By the term “monodisperse” is meant, for purposes of the specification and claims to refer to a population of semiconductor nanocrystals having a narrow particles size spectrum. In a preferred embodiment of the present invention, a uniform size and a defined monodispersity of semiconductor nanocrystals produced using the system and process according to the present invention refer to a population of semiconductor nanocrystals wherein substantially all (85% or greater) comprise a desired size comprising an average particle size +/−50% of the average particle size. In a more preferred embodiment, the semiconductor nanocrystals produced using the process and system according to the present invention have a particle size that varies by only about +/−10% around the average particle size of semiconductor nanocrystals in that population produced. In a more preferred embodiment, the semiconductor nanocrystals produced using the process and system according to the present invention have a particle size that varies by less than +/−4% around the average particle size of semiconductor nanocrystals in that population produced. In another preferred embodiment, the average particle size is within the range of approximately 1 nm to approximately 20 nm.

By the term “sol” is meant, for purposes of the specification and claims to refer to a two phase system comprising the coordinating solvent (in combination with a carrier solution, if any, accompanying the starting materials), and the crystalline particles formed as a result of the organometallic reaction between the metal cation and the anion. Thus, and as corresponding to FIG. 1 the sol is formed in the first reactor and may be flowed through the various subsequent stages of the system and out the exit path. In that regard, for example, at the second reactor and in subsequent stages of the system, the sol may further comprise semiconductor nanocrystals formed as a result of the process.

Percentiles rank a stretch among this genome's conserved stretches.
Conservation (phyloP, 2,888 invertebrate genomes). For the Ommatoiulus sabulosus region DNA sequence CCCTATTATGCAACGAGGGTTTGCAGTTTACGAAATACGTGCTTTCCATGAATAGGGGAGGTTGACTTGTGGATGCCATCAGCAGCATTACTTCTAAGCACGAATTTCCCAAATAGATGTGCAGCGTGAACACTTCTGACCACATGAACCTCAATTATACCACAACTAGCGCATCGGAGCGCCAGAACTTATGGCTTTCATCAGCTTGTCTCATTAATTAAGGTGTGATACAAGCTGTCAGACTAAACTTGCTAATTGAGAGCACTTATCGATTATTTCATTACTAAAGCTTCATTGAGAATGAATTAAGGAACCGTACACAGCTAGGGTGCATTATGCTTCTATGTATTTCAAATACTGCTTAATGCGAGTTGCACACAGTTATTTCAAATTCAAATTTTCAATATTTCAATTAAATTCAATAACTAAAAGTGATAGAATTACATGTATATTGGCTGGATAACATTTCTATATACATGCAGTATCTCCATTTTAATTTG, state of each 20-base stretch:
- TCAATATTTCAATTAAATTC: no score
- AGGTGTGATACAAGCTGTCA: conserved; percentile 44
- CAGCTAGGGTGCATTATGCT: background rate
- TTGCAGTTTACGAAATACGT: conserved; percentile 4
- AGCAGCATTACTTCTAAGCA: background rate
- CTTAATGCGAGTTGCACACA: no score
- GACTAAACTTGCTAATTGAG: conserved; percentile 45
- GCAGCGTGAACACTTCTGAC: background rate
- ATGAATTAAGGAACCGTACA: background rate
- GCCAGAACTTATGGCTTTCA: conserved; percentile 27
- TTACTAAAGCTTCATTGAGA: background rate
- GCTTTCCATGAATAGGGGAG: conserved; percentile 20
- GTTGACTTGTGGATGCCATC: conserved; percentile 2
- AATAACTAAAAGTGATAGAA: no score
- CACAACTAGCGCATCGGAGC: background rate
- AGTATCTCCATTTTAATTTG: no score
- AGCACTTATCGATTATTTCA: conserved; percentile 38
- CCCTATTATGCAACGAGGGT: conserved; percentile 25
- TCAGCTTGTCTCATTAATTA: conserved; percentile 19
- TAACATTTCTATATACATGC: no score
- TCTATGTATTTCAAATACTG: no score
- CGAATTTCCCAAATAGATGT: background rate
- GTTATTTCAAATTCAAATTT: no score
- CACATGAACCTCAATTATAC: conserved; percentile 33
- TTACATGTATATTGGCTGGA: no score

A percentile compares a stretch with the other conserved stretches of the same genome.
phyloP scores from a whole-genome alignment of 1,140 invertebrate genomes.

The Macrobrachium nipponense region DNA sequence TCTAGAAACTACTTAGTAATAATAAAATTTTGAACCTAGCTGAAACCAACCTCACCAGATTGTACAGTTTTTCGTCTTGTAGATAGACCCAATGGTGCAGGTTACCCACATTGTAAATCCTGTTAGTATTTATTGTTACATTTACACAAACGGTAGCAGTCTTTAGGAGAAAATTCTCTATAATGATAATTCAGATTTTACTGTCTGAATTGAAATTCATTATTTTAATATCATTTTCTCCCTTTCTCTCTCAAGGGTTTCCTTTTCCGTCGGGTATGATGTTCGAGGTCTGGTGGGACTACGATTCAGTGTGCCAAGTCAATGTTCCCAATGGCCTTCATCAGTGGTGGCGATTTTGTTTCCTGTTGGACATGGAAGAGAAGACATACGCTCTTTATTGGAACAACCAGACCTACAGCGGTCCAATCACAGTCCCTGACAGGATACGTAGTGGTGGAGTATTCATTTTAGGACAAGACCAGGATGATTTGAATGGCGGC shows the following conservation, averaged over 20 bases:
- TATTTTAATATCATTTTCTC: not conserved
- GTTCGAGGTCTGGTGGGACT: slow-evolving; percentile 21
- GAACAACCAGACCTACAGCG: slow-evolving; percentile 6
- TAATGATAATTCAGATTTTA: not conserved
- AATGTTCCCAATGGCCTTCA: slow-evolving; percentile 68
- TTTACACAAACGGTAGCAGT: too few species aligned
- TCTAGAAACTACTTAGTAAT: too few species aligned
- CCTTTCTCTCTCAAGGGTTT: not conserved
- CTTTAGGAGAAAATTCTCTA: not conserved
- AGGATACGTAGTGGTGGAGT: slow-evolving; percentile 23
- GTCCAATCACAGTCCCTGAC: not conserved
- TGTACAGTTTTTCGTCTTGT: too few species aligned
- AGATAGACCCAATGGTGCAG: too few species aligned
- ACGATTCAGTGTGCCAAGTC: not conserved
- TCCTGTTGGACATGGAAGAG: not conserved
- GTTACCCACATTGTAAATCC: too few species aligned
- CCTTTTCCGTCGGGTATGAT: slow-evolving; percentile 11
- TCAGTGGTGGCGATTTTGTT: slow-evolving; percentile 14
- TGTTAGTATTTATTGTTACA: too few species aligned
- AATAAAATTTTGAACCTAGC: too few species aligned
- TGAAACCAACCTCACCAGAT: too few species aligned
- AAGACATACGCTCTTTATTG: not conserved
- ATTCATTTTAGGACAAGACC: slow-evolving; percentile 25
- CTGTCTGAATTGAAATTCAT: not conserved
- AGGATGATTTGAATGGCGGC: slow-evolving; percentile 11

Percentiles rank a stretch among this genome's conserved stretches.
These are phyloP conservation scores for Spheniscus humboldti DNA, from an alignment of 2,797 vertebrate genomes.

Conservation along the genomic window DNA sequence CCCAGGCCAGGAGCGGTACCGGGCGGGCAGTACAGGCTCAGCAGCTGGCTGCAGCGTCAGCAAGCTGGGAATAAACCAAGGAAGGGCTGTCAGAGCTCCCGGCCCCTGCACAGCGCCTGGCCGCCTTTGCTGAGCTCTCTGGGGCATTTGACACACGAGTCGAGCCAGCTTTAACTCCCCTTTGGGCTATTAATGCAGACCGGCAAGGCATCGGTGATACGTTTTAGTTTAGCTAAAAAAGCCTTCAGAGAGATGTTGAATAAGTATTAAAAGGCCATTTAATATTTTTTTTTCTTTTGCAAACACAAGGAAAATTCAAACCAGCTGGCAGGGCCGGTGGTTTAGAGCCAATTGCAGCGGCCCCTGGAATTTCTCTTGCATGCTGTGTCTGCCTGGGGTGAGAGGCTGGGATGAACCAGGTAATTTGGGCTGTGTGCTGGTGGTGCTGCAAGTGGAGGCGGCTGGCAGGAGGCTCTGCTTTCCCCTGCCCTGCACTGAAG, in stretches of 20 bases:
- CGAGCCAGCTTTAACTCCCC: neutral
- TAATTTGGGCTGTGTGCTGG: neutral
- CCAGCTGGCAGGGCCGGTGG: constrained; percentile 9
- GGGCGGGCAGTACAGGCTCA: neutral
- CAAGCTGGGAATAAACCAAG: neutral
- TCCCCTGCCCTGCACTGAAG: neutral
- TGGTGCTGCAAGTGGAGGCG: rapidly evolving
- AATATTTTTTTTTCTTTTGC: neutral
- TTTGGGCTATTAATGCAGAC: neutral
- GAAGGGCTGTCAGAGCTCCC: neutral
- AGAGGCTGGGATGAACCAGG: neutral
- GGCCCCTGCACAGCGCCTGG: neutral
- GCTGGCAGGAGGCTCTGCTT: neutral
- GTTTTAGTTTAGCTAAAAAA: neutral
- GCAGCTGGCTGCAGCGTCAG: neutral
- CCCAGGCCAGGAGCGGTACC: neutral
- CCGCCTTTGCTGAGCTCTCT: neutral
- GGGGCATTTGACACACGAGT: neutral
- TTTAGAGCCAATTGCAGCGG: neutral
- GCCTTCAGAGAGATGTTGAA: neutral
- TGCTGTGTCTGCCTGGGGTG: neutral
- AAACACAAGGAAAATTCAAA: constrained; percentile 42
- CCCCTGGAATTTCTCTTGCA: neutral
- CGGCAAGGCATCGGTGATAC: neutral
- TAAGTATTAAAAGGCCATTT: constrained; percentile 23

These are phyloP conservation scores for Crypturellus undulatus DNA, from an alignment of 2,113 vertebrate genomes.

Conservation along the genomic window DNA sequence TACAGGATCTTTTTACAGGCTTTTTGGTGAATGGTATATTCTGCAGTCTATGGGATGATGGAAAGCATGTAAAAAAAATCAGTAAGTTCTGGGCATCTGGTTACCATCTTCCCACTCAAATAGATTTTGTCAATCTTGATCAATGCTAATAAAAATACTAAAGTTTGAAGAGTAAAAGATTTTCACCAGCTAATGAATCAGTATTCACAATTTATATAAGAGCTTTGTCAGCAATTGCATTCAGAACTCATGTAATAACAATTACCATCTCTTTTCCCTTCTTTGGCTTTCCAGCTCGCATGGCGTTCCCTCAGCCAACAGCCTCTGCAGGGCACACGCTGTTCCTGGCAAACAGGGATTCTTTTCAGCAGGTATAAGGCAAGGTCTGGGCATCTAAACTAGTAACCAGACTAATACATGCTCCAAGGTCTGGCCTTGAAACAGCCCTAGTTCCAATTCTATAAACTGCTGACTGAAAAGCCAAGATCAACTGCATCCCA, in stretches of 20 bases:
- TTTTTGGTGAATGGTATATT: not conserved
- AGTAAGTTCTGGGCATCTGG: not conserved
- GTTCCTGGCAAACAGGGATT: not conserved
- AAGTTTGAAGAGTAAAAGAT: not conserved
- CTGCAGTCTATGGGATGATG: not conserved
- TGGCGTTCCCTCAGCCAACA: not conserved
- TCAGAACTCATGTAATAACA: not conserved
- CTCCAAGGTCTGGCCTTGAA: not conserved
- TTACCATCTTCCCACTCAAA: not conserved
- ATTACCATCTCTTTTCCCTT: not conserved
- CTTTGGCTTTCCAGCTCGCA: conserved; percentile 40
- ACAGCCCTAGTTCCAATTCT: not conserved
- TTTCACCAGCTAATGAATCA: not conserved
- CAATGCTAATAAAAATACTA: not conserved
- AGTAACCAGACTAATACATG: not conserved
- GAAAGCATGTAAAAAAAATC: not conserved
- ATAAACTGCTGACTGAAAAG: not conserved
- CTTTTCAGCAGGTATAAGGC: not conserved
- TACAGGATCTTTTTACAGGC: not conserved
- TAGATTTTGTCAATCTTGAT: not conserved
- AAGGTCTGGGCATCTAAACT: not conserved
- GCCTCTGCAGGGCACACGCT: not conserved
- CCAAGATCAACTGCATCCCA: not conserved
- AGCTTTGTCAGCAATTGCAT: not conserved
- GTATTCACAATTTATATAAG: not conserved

Generally, development of nanocrystals involves three distinct phases: nucleation (initial formation of particle nuclei), sustained crystal growth (addition of metal cation and anion to the growing faces of crystal lattices of particle nuclei rather than being consumed in the formation of new particle nuclei), and termination of crystal growth. The system and continuous flow process according to the present invention are directed to precisely controlling parameters for controlling the crystallization processes involved in production of semiconductor nanocrystals. FIG. 1, by way of example, is a flow diagram which graphically represents a preferred embodiment of the continuous flow process according to the present invention, wherein the flow proceeds successively through the various steps of the process (each step comprising an “individual operation”), and through various points in a flow path (each point comprising a “system position”) as follows:

Step System Position Individual Operation
1 Reservoir for heating of coordinating
coordinating solvent solvent (“A”);
2 mixing path Mixing of metal cation
source (“B”) and an anion
source (“C”)
3 first reactor addition of A to B + C,
and particle nucleation;
4 second reactor controlled crystalline
growth;
5 growth termination termination of crystalline
path and outlet growth, and outflow through
path exit path.